Oculus and Our Troubles With (Virtual) Reality
Matthew Flisfeder , 15 Nov 17

Facebook founder and CEO Mark Zuckerberg announces the launch of Oculus Go virtual reality headset in October. (Handout)

Last month, Facebook-owned virtual reality company, Oculus, announced its new device, Oculus Go.

Go, the successor to Oculus Rift, is a cheaper standalone virtual reality (VR) headset and controller system set for release in 2018. The company boasts that the new system allows users to immerse themselves in over 1,000 games, social apps and 360˚ experiences, and step inside a personal portable theatre to watch movies, TV shows, sports and play games.

At a much lower cost than the previous iteration (US$199 compared to $599 for the Oculus Rift), Oculus Go is likely to become very popular.

Similarly, Microsoft partners, including Acer, Dell, HP and Lenovo, announced their own headsets in the US$299 to $530 range, built to the technology giant’s specifications. And Google announced its $99 Daydream View — up in price from $79 for the previous smartphone-headset model.

These increasingly affordable devices are likely to excite many. But VR has long been a part of our popular culture. Throughout its history, new VR technologies have forced us to ask questions about its impact on culture and society.

In my research on media, popular culture and ideology, I’ve traced some of the ways that new media have changed how we see and experience reality.

Acer is one of several Microsoft partners launching consumer-priced mixed-reality headsets. (Handout)
VR in popular culture

Following the arrival of photography in the 1830s, the diorama, and then the panorama, were built structures that reproduced scenes made to look like the real world. Panoramas and dioramas are still used in shopping malls, window displays, museums and galleries to emulate the appearance of the traditional town square.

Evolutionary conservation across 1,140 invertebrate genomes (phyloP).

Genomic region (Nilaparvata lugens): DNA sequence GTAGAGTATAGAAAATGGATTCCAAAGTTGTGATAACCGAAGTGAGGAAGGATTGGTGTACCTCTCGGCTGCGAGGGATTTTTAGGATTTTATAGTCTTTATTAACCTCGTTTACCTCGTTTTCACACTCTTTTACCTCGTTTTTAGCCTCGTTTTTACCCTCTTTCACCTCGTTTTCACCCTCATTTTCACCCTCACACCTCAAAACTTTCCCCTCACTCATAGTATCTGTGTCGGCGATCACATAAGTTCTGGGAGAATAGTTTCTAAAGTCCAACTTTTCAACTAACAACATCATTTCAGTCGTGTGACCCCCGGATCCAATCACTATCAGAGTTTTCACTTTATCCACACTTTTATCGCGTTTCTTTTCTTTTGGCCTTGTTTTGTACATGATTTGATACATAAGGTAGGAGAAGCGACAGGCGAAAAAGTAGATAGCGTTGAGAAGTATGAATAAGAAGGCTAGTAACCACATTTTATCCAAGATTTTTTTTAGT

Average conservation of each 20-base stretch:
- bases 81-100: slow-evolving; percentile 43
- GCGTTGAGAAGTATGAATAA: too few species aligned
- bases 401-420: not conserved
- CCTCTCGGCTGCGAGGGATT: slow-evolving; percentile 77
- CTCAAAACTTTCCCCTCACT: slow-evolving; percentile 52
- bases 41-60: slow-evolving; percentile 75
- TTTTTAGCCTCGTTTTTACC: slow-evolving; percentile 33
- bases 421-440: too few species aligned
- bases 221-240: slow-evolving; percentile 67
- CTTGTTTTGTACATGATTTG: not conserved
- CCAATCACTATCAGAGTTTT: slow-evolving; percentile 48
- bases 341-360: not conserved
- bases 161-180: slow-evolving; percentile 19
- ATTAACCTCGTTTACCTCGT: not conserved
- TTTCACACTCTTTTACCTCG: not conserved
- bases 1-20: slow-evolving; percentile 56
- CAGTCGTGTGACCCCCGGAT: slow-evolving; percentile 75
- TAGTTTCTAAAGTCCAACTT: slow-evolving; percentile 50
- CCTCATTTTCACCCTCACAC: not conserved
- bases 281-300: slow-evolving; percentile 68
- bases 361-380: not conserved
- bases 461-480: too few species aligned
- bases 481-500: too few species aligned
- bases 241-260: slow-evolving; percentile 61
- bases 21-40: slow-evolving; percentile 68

The arrival of cinema, and then television, truly gave us a new sense of VR. Movies and TV brought scenes, fantasies and fictions closer to us.

The way we tend to imagine new fully immersive VR technology has come from its depiction in popular literature, film and television.

William Gibson’s novel, Neuromancer (1984), deals with a VR “cyberspace” environment called “the matrix.” The book is a precursor to the 1999 film, The Matrix. Other popular sci-fi and cyberpunk films in the 1990s also portray the arrival of immersive VR. These films include Brett Leonard’s The Lawnmower Man (1992), Josef Rusnak’s The Thirteenth Floor (1999), David Cronenberg’s eXistenZ (1999) and Kathryn Bigelow’s Strange Days (1995).

The Matrix film series helped to create a popular vision of virtual reality.
Star Trek: The Next Generation’s (1987-1994) holodeck showed a much more optimistic portrayal of the possibilities of VR. But unlike its depiction on Star Trek, VR is used in other works to question the impact of the media and entertainment in creating alternate and possibly harmful realities. Perhaps that’s a reflection of our suspicions about the dangers of media manipulation.

Propaganda, “fake news” and “alternative facts”

Recently, the idea of alternate or alternative realities has moved from the fantasy worlds of the big screen to the small real-time screens of the news. The idea of “alternate realities” has been brought into the spotlight by political commentators observing the presidency of Donald Trump.

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